March 2019

Renegades of Food: The rebellious spirit of the speakeasy lives on in Whiskey Room

Author: Barry Kaufman | Photographer: M.Kat Photography

It’s almost hard to believe that there was a time in this nation’s history when simply ordering a drink was considered an act of civil disobedience. Spirited away in speakeasies all across the country, brave drinkers imbibed these contraband spirits together in defiance of the Carrie Nations and Wayne Wheelers of the world. Theirs was an indefatigable spirit, driven by their rebellious nature and love of a finely crafted drink. In this world of secrecy, speakeasies created a cocktail culture that has endured for decades, even as the tenets of prohibition were repealed and spirits were returned to the light.

You’d be forgiven for thinking Hilton Head Island’s Whiskey Room was all about the whiskey. After all, it’s right there in the name. But more so, it’s the way Whiskey Room carries on the rebellious sophistication of those speakeasies. From the way you enter the lounge for the first time (through a secret bookcase inside CharBar next door) to the low lighting and vintage chic décor, a trip to Whiskey Room is like joining that long-vindicated resistance to prohibition.

Every detail drives this motif home, like the low lighting, the wait staff in suspenders and shirtsleeves with garters, the copper drop ceiling and the mix of tunes that put a jazzy spin on modern classics. And while Whiskey Room shares much of the timeless cool vibe that made speakeasies such a cultural touchstone, it also expands on that general culture of nonconformity with a killer menu. And the way the cuisine carries on this rebellious spirit is quickly making the menu the talk of the town.

“We started by looking for things that were representative of that era and carried that opulence and indulgence,” said Whiskey Room owner Nick Bergelt. Dishes like the black lumpfish caviar blended into a pasta dish and the Maine lobster cocktail cold smoked with applewood chips under a dome pull the flavor profiles that informed vintage menus into all-new creations that playfully reinvent old-school sophistication. “It’s not something you would traditionally find on a menu,” Bergelt said. “Some of the dishes where we went out on a limb became the stars of the show.”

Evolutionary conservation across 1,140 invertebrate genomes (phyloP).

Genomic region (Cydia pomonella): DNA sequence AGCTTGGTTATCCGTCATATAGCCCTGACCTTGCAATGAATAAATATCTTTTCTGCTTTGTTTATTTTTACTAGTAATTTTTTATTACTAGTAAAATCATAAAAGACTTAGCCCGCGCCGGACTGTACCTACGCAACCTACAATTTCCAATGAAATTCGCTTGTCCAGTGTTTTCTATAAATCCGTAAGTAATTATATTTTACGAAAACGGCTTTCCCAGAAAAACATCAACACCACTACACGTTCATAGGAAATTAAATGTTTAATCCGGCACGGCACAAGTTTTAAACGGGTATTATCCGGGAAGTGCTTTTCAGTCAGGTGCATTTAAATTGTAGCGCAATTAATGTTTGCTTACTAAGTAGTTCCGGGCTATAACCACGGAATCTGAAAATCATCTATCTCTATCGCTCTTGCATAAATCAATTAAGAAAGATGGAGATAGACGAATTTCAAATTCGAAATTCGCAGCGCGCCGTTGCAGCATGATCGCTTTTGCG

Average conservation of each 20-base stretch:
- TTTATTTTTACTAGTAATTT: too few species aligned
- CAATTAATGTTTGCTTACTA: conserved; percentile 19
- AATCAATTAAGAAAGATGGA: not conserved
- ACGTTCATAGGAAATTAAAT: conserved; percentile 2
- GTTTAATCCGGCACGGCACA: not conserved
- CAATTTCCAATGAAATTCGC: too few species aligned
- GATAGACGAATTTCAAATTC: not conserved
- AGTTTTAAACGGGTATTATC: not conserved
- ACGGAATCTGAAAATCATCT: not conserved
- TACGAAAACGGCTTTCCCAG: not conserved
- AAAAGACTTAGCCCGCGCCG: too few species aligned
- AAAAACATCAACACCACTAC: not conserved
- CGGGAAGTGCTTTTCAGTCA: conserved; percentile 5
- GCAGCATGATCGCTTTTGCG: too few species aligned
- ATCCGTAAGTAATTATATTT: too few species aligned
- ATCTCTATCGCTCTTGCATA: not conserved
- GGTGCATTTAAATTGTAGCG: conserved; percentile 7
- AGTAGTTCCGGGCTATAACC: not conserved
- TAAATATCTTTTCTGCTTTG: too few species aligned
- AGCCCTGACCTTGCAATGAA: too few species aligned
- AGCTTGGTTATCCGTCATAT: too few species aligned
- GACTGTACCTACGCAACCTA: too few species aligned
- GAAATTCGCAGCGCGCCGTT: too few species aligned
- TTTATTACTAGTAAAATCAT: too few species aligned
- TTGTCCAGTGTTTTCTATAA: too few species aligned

Some of the longshots Bergelt cites include the pates and the charcuterie board, two dishes that may have seemed like a gamble at the time but are clearly crowd-pleasers when sampled in person. The pate is anchored by two different offerings: a shot glass brimming with creamy goose liver pate boasting a deliriously rich flavor profile, and a savory venison and cranberry pate that melts with subtle flavor notes, transforming as you enjoy it.

The charcuterie plate is equally orgasmic, with an array of meats and cheeses that evoke the speakeasy nibbles of the day, procured from a corner butcher with generations of knowledge. Each slice has been carefully curated to pair with anything else on the plate, providing countless combinations and letting you enjoy and compare with friends.

That social aspect, the way these dishes are set up to share and compare, was a huge part of the philosophy behind Whiskey Room’s menu. “Craveable, social and sharable,” Bergelt said, describing the cuisine. “They’re all a little smaller in portion but rich and full of flavor, so you can work your way through menu. It’s meant for sharing. It’s meant to be part of the whole social concept of Whiskey Room.”

Just as he has with CharBar and Holy Tequila, Bergelt has fine-tuned his menu with experience in mind. “Just as we’re using bourbon as an opportunity to slow down and enjoy things, we’re using the same approach with the menu. We want you to get comfortable, settle in and never feel like you’re rushed. We didn’t want to be a place where people were going to get stuffed. But the menu stays on the table so you can move onto the next thing.”

And you’ll want to move on to the next thing. Because each plate is not only a fresh conversation with friends over what dish pairs well with what drink; each plate is a chance to sample the rebellious creativity fueling Whiskey Room’s kitchen.

“We’re constantly pushing limits, both on the menu and with our specials,” Bergelt said. He cites the regularly rotating selection of “bites on a board” bar snacks, representing the chef’s latest flight of fancy. Bacon wrapped dates, chicharrones, piquillo peppers stuffed with artisanal cheeses … nothing is off the table. Even the desserts benefit from this deeply creative approach, like the bourbon bread pudding for dessert with its doughnut base and bourbon-infused peanut caramel sauce.

It’s a menu that goes against the grain of tradition; there are the trappings of fine dining but reimagined to be approachable, so you get all the complex flavor profiles and none of the pretense. And yes, it’s a little bit rebellious. But it’s that same rebellious streak that drove bartenders and distillers underground during the heyday of the speakeasy. Back then, that rebellion created the American cocktail. Who knows what Whiskey Room’s modern-day culinary rebellion will create?

Whiskey Room at CharBar is located at 33 Office Park Road, Suite 215. Follow on Facebook @WhiskeyRoom/HHI.

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